Music Recommendation: “Rebel Girl” by Bikini Kill


Music: “Rebel Girl” from the album THE SINGLES

Artist: Bikini Kill

Artist Location: Olympia, Washington

Info: “Bikini Kill is a feminist punk band that was based in Olympia, WA and Washington DC, forming in 1990 and breaking up in 1997. Kathleen Hanna sang, Tobi Vail played drums, Billy Karren (aka Billy Boredom) played guitar and Kathi Wilcox played bass. Bikini Kill is credited with instigating the Riot Grrrl movement in the early 90’s via their political lyrics, zones and confrontational live show.”

Some Lyrics:

When she talks, I hear the revolution
In her hips, there’s revolution
When she walks, the revolution’s coming
In her kiss, I taste the revolution

Rebel girl, rebel girl
Rebel girl you are the queen of my world
Rebel girl, rebel girl
I know I wanna take you home
I wanna try on your clothes, uh

Price: $1 (USA) for song; $7.99 (USA) for album

If you are OK with paying for it, you can use PAYPAL or CREDIT CARD

Genre: Punk

“Rebel Girl”

Bikini Kill at Bandcamp


David Bruce: The Coolest People in Art — Mishaps, Models


• Impressionist painter Edgar Degas was a perfectionist. Once he sold a painting, then took it back so he could improve it. The art collector who had bought the painting never got it back. Unfortunately, in attempting to improve the painting, Mr. Degas ruined it.

• Berenice Abbot gave up sculpture to become a photographer. While traveling from Berlin to Paris, she discovered that she was standing on the wrong train platform. Because she was in a hurry, she went to the right train platform — leaving behind her one of her huge sculptures.


• While painting in Mexico, artist Edna Hibel needed models, and her mother brought in people off the street for her to paint. This worked well, but soon Ms. Hibel discovered that her models asked each day for money. While painting a woman who sold oranges, Ms. Hibel bought all her oranges, then paid for someone to watch the woman’s children while the woman sat for her. Each day, another reason to ask for money came up. Ms. Hibel painted one beggar, then discovered that he was the richest man in the village because he had such a good begging spot. Ms. Hibel says, “I loved the people of Mexico in spite of the games some of them played in order to get money. Most of their needs were real, and they were as generous as they were needy. They have beautiful souls as well as beautiful faces.”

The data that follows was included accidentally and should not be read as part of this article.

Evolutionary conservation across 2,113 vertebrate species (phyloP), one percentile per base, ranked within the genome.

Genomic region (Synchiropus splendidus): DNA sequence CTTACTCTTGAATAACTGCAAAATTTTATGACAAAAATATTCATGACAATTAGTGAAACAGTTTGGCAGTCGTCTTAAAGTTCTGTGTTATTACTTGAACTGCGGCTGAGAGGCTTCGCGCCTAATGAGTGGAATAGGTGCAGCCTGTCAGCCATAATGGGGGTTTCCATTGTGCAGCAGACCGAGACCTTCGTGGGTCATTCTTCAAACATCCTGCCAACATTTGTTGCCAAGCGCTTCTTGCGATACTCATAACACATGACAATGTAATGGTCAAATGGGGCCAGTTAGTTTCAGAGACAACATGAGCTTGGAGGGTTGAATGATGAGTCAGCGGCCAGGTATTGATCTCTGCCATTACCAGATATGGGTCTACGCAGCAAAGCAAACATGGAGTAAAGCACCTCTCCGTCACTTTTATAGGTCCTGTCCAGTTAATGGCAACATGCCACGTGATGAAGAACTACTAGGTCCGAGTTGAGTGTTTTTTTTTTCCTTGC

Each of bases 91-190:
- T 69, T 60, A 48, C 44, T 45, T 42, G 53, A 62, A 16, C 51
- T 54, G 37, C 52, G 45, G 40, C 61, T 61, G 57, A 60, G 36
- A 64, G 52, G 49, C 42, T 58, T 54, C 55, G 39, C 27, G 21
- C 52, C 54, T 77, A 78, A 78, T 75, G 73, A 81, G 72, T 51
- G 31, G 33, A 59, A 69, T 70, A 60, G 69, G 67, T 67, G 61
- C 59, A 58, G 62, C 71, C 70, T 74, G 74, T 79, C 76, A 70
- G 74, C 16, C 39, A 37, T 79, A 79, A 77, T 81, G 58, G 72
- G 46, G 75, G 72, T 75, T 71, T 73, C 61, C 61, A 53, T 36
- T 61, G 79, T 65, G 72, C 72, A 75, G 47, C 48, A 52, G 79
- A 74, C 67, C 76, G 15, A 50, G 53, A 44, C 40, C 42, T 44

• Edgar Degas had some interesting encounters with models, according to picture dealer Ambroise Vollard. He once poked gentle fun at a model, telling her, “You are a rare specimen. You have buttocks shaped like a pear, like the Mona Lisa.” The model was pleased by the compliment, and Mr. Vollard writes that “the girl, beaming with pride, would walk about showing off her buttocks.” On another occasion, a model looked at a painting that Mr. Degas was doing of her and criticized it: “Is that mynose, M. Degas? My nose never looked like that.” Mr. Degas first threw the model out of the room, and then he threw her clothes after her. She dressed on the landing.

• Comedian Harpo Marx was interested in painting, at one point creating several nudes. He once telephoned a model agency, but he forgot to say that he wanted a nude model. When the model arrived, he asked her to take off her clothes, but she declined. Harpo stripped to his underwear and painted her as she wore his painter’s smock.

• Sports artist Leroy Neiman once drew a portrait of Hank Aaron. Mr. Aaron was impressed with the drawing, and he wanted it, so he made a deal with Mr. Neiman. In return for the drawing, he agreed to be a model for one of Mr. Neiman’s art classes — the kids got a thrill when they discovered that their model was the king of home runs.

• Not everyone enjoyed being painted by Impressionist artist Edgar Degas. His In a Cafe (The Absinthe Drinker)shows a melancholy Ellen Andrée, an actress, and a melancholy Marcellin Desboutin, a painter. After seeing the finished painting, Ms. Andrée told Mr. Desboutin, “We look like a couple of idiots.”

• As a young art student, Claude Monet studied at the Académie Suisse, which was located across from a dentist office. Occasionally, a patient seeking dental help opened the wrong door and walked in on a group of art students sketching a nude model.


Copyright by Bruce D. Bruce; All Rights Reserved



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